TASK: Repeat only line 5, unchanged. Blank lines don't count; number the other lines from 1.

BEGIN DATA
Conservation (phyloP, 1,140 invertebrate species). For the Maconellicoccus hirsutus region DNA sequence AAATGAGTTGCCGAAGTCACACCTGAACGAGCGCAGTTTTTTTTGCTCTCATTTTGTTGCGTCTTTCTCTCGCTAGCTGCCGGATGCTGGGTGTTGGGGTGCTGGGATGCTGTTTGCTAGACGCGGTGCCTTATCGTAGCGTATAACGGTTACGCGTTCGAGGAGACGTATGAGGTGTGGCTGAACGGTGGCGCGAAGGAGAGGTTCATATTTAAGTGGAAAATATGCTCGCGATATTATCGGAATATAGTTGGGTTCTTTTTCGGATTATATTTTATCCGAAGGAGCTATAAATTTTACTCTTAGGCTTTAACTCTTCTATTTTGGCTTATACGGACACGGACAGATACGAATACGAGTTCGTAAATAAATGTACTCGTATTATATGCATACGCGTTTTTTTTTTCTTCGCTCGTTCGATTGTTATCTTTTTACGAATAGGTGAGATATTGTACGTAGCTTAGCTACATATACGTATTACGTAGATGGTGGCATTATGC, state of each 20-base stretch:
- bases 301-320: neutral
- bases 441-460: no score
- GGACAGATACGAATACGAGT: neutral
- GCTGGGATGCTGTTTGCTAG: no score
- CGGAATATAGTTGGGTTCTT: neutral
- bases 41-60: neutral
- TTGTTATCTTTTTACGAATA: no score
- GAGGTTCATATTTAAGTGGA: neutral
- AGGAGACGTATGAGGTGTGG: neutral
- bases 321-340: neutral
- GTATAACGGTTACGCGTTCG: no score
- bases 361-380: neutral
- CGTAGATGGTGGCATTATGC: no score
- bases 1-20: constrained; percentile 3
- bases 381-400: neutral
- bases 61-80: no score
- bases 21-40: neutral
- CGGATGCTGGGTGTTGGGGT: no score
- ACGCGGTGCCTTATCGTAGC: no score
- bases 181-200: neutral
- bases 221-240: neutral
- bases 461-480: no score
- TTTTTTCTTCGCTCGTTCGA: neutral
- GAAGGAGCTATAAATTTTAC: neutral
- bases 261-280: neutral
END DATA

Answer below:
- GCTGGGATGCTGTTTGCTAG: no score